* Please share so that this message reaches as many Orthodox Christians as possible all over the world before this coming Friday night.

* FAQ: Is there a service online we can follow as they pray on Mt. Athos?

No, because it will be simultaneously happening to all monasteries and their dependencies. But we can pray together with the Theotokos Akathist, the Psalter, the day’s Vespers and Matins, St Charalambos Supplication, Typika, the Jesus prayer…. These are just suggestions not meant to be exhaustive…

*** UPDATE 27/3/2020 8pm

Here is the text. In Greek…

Live streaming here

Mount Athos Vigil now

A Window to Heaven

coliva_in_biserica

Today,  another blessing and surprise encounter awaited me!  But let me start from the very beginning. Early at dawn, I went Elder Symeon’s monastery for Matins, Holy Liturgy and the Memorial service on Saturday of Meatfare.  The service was one of the longest ones I have ever attended; the priests were reading for hours (!) long lists of names of our departed brothers and sisters. What a consolation and a hope to literally be a member of His Body, which our Mother Church will never forget or give up!

Such Mercy and Love outpoured on us all! We also prayed for all our brothers who,  throughout the ages, because of untimely death in a faraway place, or other adverse circumstances, have died without being deemed worthy of the appointed memorial services. The divine Fathers, being so moved in their love for man, have decreed that a common memorial be made this day for all pious Orthodox Christians who have reposed from all ages past, so that those who did not have particular memorial services may be included in this common one for all. 

I was also very impressed by how some of the faithful ended their lists of fathers, mothers, husbands, wives, children, relatives names with “benefactors, friends, enemies”. Enemies?! Now that was something that I had never heard of before but which I will certainly start adding to my personal diptychs. 

kollyva

Somehow, in all this, Sister Aggeliki of Blessed Memory warmed my heart.

Fleetingly, another thought crossed my mind, about a good man I was told about the other day who consciously decided not to have an Orthodox burial, but cremation instead. And so it happened. When Elders were asked if we could at least give his name for Forty Day Liturgies or for a Trisagion, we were told “no” because “his wish has to be honoured”. This shadowed side, the darkness into which a stubborn sinner can choose to throw himself … Lord have mercy…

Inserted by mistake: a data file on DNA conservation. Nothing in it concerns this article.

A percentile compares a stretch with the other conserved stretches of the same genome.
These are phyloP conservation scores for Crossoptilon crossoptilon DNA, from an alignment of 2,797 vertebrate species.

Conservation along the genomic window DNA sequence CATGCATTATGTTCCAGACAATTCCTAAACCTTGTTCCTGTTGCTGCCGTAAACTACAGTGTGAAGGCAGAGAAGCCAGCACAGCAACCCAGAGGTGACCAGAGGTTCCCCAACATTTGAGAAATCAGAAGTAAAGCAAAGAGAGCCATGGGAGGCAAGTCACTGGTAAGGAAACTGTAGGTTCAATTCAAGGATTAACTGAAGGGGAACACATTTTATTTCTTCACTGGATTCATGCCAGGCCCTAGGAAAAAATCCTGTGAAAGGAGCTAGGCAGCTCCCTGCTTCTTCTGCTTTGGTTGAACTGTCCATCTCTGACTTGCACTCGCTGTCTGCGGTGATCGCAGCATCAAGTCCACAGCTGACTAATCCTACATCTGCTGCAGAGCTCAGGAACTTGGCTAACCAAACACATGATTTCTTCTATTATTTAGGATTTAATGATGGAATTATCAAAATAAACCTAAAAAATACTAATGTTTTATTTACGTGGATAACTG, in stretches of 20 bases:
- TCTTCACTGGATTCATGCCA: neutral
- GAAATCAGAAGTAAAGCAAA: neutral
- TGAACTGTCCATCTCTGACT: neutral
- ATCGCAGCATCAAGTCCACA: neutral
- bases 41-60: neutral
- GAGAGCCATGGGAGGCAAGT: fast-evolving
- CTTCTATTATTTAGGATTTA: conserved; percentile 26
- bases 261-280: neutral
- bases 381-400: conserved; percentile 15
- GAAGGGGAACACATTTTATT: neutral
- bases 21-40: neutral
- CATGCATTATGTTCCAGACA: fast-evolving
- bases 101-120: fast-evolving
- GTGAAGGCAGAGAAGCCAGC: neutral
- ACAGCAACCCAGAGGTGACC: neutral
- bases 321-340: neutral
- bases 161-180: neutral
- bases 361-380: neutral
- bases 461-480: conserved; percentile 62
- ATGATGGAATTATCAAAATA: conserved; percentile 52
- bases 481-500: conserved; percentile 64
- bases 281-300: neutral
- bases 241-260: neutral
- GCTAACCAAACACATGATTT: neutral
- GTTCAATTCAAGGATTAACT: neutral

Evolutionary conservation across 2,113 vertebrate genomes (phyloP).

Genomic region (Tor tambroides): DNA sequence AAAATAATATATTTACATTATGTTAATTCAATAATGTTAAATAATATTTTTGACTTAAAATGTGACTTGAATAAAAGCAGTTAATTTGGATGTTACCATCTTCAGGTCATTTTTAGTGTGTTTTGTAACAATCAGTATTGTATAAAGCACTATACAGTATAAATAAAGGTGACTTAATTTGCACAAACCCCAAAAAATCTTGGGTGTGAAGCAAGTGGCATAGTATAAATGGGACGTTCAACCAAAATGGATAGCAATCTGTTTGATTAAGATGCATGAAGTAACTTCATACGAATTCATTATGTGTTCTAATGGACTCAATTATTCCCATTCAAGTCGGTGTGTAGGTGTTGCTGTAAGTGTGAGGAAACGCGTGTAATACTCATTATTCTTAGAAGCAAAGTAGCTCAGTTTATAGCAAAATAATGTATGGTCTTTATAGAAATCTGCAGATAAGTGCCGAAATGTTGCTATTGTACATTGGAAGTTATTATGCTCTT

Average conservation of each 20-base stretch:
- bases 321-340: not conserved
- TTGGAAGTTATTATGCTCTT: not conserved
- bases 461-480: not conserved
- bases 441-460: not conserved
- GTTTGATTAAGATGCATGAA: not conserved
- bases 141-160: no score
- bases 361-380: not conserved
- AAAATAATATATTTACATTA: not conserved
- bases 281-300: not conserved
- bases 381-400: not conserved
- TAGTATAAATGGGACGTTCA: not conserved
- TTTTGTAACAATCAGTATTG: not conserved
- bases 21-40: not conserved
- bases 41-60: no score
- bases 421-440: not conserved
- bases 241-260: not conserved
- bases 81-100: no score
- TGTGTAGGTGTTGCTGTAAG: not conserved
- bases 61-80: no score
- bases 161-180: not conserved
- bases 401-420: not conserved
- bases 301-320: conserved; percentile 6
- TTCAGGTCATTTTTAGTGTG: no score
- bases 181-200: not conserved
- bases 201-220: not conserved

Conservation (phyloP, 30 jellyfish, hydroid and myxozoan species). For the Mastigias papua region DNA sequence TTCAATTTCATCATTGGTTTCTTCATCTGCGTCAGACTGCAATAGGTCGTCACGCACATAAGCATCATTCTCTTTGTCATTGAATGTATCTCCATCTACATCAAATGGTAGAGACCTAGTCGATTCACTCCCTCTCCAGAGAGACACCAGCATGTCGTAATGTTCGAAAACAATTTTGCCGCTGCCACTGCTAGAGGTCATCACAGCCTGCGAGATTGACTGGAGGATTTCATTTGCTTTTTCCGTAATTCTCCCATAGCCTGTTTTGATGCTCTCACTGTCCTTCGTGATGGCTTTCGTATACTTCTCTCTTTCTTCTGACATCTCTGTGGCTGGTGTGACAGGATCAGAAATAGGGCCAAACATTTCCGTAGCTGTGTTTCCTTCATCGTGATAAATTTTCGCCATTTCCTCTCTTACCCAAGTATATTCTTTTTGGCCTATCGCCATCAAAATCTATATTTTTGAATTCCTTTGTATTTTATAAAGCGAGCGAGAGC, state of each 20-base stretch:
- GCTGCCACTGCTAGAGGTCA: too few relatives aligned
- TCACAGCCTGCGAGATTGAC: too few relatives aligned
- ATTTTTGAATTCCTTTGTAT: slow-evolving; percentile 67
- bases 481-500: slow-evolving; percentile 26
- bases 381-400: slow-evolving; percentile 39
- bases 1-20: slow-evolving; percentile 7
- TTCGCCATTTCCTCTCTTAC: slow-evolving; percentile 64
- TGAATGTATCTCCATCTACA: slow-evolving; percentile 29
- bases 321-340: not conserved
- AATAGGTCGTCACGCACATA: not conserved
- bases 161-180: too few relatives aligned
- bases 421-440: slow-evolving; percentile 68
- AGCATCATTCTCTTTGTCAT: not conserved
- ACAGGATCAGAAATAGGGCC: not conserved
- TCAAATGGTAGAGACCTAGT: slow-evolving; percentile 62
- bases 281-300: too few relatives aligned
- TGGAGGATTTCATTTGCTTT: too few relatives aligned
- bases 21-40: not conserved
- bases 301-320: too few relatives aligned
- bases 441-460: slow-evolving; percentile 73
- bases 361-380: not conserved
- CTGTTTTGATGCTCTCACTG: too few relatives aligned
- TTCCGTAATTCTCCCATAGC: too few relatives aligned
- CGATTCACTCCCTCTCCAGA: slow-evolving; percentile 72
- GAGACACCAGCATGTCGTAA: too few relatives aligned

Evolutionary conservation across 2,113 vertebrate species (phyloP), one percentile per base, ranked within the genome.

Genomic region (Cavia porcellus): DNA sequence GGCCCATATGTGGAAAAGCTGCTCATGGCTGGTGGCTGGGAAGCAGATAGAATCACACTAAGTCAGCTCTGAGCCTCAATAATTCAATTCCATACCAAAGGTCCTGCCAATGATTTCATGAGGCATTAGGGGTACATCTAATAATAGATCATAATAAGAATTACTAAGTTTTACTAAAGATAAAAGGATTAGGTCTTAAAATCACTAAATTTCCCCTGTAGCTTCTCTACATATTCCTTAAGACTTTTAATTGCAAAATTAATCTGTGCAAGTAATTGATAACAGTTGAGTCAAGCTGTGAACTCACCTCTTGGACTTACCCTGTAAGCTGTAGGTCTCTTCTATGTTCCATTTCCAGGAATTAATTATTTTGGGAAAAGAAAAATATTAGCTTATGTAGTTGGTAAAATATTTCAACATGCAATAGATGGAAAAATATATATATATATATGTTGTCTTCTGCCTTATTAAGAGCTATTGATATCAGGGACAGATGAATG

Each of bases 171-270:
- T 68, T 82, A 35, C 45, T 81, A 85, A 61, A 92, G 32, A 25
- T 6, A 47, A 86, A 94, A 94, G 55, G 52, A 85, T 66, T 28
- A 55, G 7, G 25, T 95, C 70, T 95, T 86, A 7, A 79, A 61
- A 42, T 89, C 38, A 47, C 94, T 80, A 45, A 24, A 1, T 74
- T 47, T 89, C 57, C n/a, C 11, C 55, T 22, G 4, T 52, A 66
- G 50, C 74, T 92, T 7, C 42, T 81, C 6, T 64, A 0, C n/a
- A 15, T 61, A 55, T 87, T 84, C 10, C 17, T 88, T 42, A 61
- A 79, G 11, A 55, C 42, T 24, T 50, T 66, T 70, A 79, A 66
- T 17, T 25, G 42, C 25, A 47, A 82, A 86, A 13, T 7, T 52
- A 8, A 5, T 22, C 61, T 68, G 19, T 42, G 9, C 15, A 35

Today, we, the militant church, felt outnumbered by the triumphant and invisible Church. Oh, how soon, we too will cross to ‘the other side’. I am so looking forward to meeting my +Elder Gregorios, +Sister Aggeliki …

“But take heed to yourselves lest your hearts be weighed down with dissipation and drunkenness and cares of life, and that day come upon you suddenly like a snare”. Oh! those cares of life!  May we have “an acceptable defence before His dread Judgment Seat.”

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And then, it happened! At the coffee and the kollyva that followed. There, out of the blue, I met Vassiliki, a frail but very bright woman, 91 years old, who immediately impressed me with her radiant smile, joy and generosity of spirit. In just a few minutes, we realised that we had both worked, side by side, together with Sister Aggeliki. That was it. Now nobody could stop Kyria Vassiliki from sharing case upon case, from court to hospitals, with the liveliest details, all her memories with Sister Aggeliki. She kept telling me how special Sister Aggeliki was! As if I did not know!

Blessed Sister Aggeliki, a legend in our town, I never had a doubt that all those orphans and ill children and families in need which you have tirelessly helped and supported will be offering their thanks to God for you on heaven and in earth. But what touches most my heart is how “easily” you “gave up” your novitiate at St. Nektarios’ monastery in Aegina, at your spiritual father’s word, to stand by and support your elderly, ill mother and your mentally-ill sister.

How patiently you bore your Cross, living an unmercenary doctor’s and nun’s life in a city and waiting until the last 6 months of your life to finally receive the great schema! How all these very harsh circumstances at home did not deter you from offering your love and medical services to everybody for free.  How could you, Sister Aggeliki, retain your sense of humour, enthusiasm and joy when such reality was awaiting you back home every day?